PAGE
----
In Guatemala, the level of illiteracy is very high.And when we talk about women, 80% of them areilliterate. My name is Rosidalia Manuela RobleroSanchez. What I do to support my children is inthe afternoons, we go out to the street to sellthings. I don’t make much money because wedon’t sell very much.
But I tell the kids that we make enough to buyfood. During the school vacations, I go toTapachula, and I work in a house. Domestic work.
We’re getting by, despite the sacrifices. I don’thave running water yet. I don’t have the money,and so we can’t have lights. We can’t have water.As for the father of the kids, when I got sick, he leftand never came back.
Because there were seven of us sisters, my fatherdidn’t send us to school because, well, he didn’thave the money, and there was nowhere to get it.
In the past, young women couldn’t go to schoolbecause their mothers and fathers, especially inthis area, didn’t see the need for girls to study.This actually condemns young women to followthe cultural pattern, so every day they sink furtherinto poverty.
In San Jose, [INAUDIBLE], we’re supporting 380 young women, girls and boys, giving them aneconomic incentive to help them go to school.
Thank God the project helps me out with about$100 a year, at least for the uniforms.
Exel has done well, and now she’s in the fifthgrade. They’ve just had their exams, and bothpassed. They didn’t fail a single course. And [? Virhilio, ?] although he’s the little one, he goes toschool and he does well, even though it’spreschool. And next year, he’ll be in first grade.
And with this resource, at a given point with thelevel of education that we hope to achieve, wehope that people will stop immigrating to theUnited States. Actually, we see the United Statesas an opportunity.
Not only for the people who immigrate, but alsofor those of us who want to provide an alternativein this country. We all count on the resourcesprovided by the people there.
Through a Catholic church women’s program,Rosidalia is learning to read, write, and doarithmetic.
The literacy class has been a big help, becausebefore, I couldn’t figure the bill or make change. Ifeel proud of them, all of them, because I couldn’tdo what they’re doing.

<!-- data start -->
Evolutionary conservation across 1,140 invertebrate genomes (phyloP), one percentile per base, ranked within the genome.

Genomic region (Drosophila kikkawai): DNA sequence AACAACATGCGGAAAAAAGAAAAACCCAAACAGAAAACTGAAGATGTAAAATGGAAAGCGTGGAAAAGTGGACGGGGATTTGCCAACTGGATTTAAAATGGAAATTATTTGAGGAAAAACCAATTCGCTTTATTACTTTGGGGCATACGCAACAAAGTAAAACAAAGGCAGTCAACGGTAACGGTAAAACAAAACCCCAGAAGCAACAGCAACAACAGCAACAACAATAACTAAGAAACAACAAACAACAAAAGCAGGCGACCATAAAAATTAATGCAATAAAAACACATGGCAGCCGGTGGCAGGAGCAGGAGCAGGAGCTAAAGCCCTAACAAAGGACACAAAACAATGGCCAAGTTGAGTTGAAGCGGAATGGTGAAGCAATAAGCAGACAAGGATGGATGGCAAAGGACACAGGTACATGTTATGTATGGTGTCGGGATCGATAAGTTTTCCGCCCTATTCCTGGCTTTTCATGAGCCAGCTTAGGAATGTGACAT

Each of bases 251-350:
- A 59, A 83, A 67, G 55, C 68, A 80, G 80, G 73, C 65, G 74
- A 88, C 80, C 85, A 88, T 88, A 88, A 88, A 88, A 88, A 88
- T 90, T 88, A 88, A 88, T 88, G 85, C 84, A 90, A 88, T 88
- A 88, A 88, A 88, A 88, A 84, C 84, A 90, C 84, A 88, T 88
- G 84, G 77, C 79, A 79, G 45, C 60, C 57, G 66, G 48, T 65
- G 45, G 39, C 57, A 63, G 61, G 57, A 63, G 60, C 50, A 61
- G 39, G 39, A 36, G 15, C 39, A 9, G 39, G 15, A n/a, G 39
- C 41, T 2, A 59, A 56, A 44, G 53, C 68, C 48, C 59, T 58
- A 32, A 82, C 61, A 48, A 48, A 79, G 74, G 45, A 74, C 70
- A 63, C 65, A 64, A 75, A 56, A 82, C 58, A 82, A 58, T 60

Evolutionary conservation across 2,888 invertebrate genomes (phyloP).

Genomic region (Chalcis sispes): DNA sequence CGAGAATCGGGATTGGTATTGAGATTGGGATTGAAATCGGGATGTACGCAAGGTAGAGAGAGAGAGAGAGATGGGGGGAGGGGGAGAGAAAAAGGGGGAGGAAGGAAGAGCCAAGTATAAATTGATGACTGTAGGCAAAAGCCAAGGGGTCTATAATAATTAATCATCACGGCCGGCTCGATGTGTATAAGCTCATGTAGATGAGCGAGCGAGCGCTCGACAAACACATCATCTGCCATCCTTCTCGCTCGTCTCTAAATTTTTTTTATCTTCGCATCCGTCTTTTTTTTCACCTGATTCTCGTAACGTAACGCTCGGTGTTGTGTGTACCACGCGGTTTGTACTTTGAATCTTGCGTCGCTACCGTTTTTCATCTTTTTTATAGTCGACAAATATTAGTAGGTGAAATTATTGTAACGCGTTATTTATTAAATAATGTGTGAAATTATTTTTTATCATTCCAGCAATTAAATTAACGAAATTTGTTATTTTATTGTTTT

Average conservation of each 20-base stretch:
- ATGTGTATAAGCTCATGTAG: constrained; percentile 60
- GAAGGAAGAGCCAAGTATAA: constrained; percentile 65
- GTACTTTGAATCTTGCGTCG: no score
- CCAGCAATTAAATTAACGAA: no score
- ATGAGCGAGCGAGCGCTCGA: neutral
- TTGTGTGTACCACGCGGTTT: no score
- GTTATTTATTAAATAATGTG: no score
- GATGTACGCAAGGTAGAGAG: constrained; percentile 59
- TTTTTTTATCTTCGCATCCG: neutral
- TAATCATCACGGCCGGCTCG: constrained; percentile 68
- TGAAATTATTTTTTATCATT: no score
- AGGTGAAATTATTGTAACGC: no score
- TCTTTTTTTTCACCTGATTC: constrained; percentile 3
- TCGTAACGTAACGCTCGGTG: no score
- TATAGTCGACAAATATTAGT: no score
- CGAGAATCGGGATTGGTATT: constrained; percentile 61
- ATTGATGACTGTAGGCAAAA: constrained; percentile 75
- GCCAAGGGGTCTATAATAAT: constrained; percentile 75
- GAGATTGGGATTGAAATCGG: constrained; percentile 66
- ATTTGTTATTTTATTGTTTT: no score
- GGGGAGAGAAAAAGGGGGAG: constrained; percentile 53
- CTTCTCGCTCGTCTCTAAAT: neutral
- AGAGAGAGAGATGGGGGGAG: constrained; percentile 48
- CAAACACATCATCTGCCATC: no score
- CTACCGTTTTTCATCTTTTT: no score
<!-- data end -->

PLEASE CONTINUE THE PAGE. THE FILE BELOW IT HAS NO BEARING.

And I tell them, this is wonderful, kids, because Iwas never able to pick up my backpack and sayI’m going to school, or talk about what grade Iwas in, because I wasn’t given the opportunity tostudy. So I tell them, study, so that’s somedaythey don’t have to leave Guatemala. So that theycan find good work here.
We have to look for favorable structural changes,so that people don’t find themselves forced toleave their country to search for a life with dignityin another country.
The consequences here of free trade agreements,merchandise moves freely, but people don’t.
The reality is that migration is continuing, and willcontinue. Any kind of immigration policy, I think,needs to take into account folks who are alreadyin the United States upholding our economythrough their labor, and to legalize their presence.
I don’t see it as an immigration problem I see it asa human problem. Once people are in our bordersand they are enslaved, it is our responsibility todo something about it.
Assistant chief US attorney Douglas Molloyprepared the case against Esperanza’s traffickers.
They’ve been charged with trafficking in humans,which is a slavery charge, as well as harboring andthe transport of illegal aliens. The charges carry amaximum penalty of 20 years imprisonment. Ithink that her experience is going to be verydifficult for an American jury to understand howthat could happen in this day and age. But it did.
And I think that’s going to be one of the mostcompelling things at trial. One of the first things Ihave to do with the jury is to convince them thatslavery even exists literally in their backyard.
Esperanza did not testify at the trial. She will stayin the US with a T-Via. Her trafficker will bedeported after serving a 10 year sentence.
One of the best things about the TraffickingVictims Protection Act is that the victims canapply for a T-Visa, which means temporary statusso that they can apply for permanent status in the United States. They don’t necessarily have totestify, but they do have to assist in theprosecution.